James A. Michener was one of the world's most popular writers, the author of more than forty books of fiction and nonfiction, including the Pulitzer Prize-winning Tales of the South Pacific, the bestselling novels The Source, Hawaii, Alaska, Chesapeake, Centennial, Texas, Caribbean, and Caravans, and the memoir The World Is My Home. Michener served on the advisory council to NASA and the International Broadcast Board, which oversees the Voice of America. Among dozens of awards and honors, he received America's highest civilian award, the Presidential Medal of Freedom, in 1977, and an award from the President's Committee on the Arts and Humanities in 1983 for his commitment to art in America. Michener died in 1997 at the age of ninety.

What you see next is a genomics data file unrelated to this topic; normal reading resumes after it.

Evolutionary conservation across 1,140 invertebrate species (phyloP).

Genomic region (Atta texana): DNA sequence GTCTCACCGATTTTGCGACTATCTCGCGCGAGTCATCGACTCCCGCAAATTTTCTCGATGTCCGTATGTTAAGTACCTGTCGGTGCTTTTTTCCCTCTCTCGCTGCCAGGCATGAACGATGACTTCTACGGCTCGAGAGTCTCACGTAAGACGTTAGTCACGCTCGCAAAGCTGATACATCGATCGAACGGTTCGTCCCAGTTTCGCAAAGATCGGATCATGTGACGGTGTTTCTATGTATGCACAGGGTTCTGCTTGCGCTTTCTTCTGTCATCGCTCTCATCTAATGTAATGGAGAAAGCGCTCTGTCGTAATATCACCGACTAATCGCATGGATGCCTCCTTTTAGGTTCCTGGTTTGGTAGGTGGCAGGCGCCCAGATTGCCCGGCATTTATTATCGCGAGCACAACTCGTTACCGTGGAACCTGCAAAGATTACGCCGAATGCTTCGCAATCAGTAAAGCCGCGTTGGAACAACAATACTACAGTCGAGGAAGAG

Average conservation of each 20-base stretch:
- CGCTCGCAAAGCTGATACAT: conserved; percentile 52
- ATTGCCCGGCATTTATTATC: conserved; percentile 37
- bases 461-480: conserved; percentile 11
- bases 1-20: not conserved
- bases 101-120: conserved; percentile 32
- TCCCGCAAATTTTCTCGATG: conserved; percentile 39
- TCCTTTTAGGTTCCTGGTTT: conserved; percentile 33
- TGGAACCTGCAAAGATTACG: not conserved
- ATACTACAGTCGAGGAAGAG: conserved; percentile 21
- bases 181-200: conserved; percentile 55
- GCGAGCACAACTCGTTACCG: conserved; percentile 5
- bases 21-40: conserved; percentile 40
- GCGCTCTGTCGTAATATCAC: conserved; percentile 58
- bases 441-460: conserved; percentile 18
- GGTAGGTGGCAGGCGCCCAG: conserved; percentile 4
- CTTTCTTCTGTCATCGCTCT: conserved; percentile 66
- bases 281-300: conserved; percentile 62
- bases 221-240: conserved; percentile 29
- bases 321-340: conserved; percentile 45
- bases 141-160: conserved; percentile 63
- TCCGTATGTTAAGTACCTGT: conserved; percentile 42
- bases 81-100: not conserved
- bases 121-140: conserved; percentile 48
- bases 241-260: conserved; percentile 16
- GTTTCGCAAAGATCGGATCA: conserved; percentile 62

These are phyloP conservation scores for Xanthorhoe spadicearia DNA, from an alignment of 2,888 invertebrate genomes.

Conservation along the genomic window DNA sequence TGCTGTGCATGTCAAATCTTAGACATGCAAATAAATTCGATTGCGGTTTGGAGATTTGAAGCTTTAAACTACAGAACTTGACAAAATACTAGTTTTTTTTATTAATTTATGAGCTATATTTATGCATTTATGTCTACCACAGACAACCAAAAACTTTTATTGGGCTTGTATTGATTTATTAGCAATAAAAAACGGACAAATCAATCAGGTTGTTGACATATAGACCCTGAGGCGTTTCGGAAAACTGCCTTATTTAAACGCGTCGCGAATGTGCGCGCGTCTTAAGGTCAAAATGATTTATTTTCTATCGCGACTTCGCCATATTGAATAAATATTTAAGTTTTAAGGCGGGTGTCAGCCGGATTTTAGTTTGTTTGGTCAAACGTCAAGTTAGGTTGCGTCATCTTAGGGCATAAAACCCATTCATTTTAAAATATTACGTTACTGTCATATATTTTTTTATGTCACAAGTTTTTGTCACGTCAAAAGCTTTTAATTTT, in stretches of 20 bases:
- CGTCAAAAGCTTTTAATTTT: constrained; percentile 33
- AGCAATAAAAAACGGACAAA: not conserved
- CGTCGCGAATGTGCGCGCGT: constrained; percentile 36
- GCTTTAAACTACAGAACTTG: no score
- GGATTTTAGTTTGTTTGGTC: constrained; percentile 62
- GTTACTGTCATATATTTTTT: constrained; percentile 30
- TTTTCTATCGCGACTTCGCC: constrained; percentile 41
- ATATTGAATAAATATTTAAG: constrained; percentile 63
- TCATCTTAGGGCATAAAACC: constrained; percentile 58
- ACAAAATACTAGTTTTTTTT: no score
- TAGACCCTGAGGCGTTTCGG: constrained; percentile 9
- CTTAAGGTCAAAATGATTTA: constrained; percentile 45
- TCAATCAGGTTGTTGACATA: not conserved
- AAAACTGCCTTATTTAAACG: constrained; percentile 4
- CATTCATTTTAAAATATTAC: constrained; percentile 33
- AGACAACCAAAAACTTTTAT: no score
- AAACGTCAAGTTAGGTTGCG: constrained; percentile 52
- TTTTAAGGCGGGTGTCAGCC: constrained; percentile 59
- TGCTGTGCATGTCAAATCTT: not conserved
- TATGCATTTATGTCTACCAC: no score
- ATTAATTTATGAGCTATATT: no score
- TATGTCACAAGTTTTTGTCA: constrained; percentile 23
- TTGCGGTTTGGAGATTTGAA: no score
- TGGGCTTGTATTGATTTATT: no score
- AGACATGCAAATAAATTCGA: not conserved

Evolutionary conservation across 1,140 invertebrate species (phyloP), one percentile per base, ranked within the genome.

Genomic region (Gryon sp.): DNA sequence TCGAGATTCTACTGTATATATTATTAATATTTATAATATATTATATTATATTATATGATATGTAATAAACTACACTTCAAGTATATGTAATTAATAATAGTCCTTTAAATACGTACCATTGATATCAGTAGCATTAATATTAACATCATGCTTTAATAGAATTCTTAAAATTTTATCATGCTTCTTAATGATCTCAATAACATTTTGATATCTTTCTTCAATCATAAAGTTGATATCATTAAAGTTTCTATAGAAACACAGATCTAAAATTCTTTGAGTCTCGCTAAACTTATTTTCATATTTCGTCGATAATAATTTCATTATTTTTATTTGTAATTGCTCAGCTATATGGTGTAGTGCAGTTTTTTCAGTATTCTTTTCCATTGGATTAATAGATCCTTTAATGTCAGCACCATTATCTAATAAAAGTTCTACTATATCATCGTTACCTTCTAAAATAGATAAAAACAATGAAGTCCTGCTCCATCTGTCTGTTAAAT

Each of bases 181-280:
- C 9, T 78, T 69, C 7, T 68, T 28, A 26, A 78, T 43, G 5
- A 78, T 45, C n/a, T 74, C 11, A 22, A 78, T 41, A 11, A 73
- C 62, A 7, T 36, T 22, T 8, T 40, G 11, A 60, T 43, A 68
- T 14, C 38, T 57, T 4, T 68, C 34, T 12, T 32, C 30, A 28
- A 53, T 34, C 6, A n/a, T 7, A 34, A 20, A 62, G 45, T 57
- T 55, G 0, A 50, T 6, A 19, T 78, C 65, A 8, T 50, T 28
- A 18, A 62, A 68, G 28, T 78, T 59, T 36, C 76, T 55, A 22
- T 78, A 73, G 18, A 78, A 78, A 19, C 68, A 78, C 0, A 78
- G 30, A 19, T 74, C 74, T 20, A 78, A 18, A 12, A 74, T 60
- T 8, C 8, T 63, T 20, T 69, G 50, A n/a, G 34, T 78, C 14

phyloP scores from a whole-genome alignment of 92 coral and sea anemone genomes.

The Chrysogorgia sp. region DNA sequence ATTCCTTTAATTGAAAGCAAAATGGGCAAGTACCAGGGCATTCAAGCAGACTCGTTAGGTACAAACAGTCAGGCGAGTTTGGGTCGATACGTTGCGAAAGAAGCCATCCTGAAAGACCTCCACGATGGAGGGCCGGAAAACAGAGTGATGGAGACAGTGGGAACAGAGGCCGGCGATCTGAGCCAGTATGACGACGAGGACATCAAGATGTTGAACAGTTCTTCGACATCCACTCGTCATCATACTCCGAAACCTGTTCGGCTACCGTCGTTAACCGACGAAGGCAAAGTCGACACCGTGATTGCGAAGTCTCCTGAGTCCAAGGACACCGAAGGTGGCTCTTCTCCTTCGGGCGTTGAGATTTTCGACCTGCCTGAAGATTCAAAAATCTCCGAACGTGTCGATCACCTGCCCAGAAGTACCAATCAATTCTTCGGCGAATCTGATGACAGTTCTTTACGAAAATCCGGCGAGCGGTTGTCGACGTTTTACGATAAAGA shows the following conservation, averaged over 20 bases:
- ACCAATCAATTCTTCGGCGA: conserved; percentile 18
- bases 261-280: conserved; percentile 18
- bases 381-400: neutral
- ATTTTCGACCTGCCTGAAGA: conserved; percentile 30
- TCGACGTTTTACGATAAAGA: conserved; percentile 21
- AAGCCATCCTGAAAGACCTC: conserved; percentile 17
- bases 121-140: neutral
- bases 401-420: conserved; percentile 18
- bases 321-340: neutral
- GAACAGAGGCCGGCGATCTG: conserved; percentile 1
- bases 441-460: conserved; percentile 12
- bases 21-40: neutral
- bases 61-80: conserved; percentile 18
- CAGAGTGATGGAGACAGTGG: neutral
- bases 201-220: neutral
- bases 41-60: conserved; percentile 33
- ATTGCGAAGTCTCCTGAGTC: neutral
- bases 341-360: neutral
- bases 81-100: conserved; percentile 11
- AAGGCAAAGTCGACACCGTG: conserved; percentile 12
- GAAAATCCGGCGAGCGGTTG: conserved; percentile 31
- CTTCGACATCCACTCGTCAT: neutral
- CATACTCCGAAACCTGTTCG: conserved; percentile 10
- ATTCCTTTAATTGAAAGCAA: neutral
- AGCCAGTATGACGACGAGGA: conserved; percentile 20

Praise for James A. Michener and Tales of the South
"Truly one of the most remarkable books to come out of [World War II] . . . Michener is a born storyteller."--The New York Times
"Riveting and emotional . . . Ever since James Michener
wrote Tales of the South Pacific, the dreamers among us have been
searching for our own Bali Ha'i."--The Washington Post
"Atmospheric . . . [Tales of the South Pacific marks] the beginning of Michener's long exploration of what happens when cultures connect, or fail to."--Los Angeles Times "Few writers changed the face of American fiction as profoundly as did James Michener."--San Francisco Chronicle